June 23, 2024

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Io: Flying over a lava lake on Jupiter's nightmarish moon

Io: Flying over a lava lake on Jupiter's nightmarish moon

Using data from the Juno mission, which has been studying the Jupiter system since 2016, NASA researchers created an animation of an island in the middle of a vast lava lake on Jupiter's moon.

Since the Voyager missions, planetary scientists have known that Io, one of Jupiter's four large moons, has more intense volcanic activity than any other body in the solar system.

Lava from hundreds of volcanoes spews sulfur and lava thousands of kilometers high.

In December 2023 and February of this year, Juno made two very close passes to the surface of Eos, coming within about 1,500 kilometers. The images revealed the northern latitudes of the moon for the first time.

“Io is covered in volcanoes, and we've been able to turn some of them on,” said NASA's Juno mission principal investigator Scott Bolton, who presented the latest findings at the European Geophysical Society conference in Vienna.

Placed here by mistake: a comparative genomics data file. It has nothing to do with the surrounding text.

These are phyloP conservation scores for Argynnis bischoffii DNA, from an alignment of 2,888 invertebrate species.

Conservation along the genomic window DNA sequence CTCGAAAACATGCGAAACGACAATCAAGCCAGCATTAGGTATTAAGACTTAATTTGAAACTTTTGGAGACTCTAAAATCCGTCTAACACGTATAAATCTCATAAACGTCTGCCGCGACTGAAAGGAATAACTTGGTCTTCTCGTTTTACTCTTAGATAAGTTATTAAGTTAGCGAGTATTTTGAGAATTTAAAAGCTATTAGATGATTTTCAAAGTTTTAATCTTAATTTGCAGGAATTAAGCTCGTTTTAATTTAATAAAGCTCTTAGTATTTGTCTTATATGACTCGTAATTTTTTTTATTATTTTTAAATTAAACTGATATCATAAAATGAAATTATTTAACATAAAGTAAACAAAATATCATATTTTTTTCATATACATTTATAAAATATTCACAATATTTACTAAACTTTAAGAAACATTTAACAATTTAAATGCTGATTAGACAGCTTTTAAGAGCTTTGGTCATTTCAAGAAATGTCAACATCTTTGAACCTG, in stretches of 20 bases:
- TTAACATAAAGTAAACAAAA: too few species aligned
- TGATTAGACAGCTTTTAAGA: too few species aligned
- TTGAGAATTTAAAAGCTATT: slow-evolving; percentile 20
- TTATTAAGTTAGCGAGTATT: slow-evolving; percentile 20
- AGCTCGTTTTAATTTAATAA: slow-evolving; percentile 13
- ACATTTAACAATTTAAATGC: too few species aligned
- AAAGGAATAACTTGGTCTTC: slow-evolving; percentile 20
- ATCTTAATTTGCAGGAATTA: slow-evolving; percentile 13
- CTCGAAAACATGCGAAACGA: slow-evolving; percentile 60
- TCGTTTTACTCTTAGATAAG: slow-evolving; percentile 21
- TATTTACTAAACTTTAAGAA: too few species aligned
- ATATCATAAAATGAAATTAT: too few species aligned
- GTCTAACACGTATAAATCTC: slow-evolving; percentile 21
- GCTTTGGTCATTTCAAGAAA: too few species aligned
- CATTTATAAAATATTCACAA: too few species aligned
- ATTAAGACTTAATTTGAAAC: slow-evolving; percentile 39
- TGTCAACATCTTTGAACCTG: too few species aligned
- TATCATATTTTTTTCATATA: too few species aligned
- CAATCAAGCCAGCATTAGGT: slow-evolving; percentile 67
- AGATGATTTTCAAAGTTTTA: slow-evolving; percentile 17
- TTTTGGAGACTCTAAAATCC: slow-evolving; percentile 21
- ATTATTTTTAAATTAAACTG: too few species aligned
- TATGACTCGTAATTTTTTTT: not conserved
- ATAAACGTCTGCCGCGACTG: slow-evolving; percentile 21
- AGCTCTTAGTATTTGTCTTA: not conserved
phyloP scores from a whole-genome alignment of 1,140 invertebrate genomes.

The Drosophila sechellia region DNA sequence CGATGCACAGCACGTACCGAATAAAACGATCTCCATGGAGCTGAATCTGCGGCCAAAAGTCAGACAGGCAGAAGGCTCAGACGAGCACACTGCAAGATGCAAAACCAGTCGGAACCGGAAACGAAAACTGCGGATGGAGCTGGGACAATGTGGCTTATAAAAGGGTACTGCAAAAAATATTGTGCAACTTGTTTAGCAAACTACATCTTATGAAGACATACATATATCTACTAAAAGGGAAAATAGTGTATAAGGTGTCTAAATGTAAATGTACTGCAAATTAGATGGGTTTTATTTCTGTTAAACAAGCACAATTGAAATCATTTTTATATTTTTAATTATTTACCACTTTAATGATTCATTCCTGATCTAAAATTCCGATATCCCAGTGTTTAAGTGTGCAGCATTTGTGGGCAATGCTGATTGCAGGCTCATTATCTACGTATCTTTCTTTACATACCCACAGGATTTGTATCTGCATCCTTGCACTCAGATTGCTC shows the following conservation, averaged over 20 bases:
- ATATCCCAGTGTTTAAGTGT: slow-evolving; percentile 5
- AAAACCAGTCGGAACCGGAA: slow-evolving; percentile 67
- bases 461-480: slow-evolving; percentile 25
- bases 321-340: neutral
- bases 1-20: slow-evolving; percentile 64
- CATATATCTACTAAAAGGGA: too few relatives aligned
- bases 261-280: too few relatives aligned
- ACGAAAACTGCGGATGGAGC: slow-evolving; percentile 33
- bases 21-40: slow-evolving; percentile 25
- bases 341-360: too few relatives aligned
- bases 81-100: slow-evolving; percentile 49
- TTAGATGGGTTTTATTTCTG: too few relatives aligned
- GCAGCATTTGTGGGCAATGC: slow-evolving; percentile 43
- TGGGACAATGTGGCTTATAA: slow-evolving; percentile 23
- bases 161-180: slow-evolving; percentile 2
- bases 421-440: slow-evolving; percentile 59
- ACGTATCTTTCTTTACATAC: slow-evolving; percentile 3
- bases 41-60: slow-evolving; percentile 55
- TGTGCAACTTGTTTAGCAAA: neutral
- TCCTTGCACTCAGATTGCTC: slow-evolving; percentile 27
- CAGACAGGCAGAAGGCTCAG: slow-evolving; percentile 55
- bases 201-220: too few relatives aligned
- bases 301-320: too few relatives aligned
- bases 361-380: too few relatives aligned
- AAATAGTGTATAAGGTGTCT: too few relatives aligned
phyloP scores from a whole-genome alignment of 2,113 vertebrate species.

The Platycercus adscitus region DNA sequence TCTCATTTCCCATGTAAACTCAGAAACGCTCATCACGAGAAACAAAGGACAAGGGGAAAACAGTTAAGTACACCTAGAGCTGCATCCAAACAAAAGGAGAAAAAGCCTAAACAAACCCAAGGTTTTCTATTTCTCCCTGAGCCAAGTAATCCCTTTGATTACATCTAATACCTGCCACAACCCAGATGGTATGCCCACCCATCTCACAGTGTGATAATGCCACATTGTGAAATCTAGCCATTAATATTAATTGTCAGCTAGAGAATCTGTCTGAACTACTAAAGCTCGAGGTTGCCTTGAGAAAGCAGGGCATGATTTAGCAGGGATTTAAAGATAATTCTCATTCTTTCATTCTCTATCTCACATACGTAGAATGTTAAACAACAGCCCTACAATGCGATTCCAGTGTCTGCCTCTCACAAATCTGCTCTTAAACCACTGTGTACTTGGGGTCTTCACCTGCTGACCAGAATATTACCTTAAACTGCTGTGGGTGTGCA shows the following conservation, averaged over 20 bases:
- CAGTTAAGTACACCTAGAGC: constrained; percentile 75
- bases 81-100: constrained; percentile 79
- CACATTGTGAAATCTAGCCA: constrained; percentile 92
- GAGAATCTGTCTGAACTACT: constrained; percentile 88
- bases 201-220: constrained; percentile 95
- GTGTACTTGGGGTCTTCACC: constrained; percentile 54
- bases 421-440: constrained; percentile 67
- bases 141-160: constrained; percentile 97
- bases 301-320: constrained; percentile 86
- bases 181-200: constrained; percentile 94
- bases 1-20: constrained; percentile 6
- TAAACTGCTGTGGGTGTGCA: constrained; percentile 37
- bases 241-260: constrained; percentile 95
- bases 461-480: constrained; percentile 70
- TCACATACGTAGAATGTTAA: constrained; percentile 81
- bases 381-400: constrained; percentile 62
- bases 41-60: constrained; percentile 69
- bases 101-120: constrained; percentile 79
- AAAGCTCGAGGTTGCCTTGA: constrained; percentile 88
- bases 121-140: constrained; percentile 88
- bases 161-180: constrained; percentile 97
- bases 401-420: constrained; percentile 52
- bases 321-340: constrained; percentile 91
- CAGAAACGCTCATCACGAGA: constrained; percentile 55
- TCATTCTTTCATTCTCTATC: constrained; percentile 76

“We also captured some amazing close-ups of a lava lake called Loki Patera, which is 200 kilometers long,” Bolton said. NASA announcement.

The scarred surface of the virus in this Juno image (NASA/JPL-Caltech/SwRI/MSSS)

In the center of the hot lake stands out a large island covered in volcanic sediments, its surface “almost as smooth as glass.”

The heat fueling Eos' intense volcanic activity comes from the gravitational effects of Jupiter and its other large moons. The gravitational pull causes a type of tide that distorts the interior of the satellite and creates internal friction that releases heat.

Dozens of hotspots are visible in Juno's infrared image of Europa (NASA/JPL-CALTECH/SWRI/ASI/INAF/JIRAM)

According to recent observations, Io has been volcanically active since its formation about 4.6 billion years ago.

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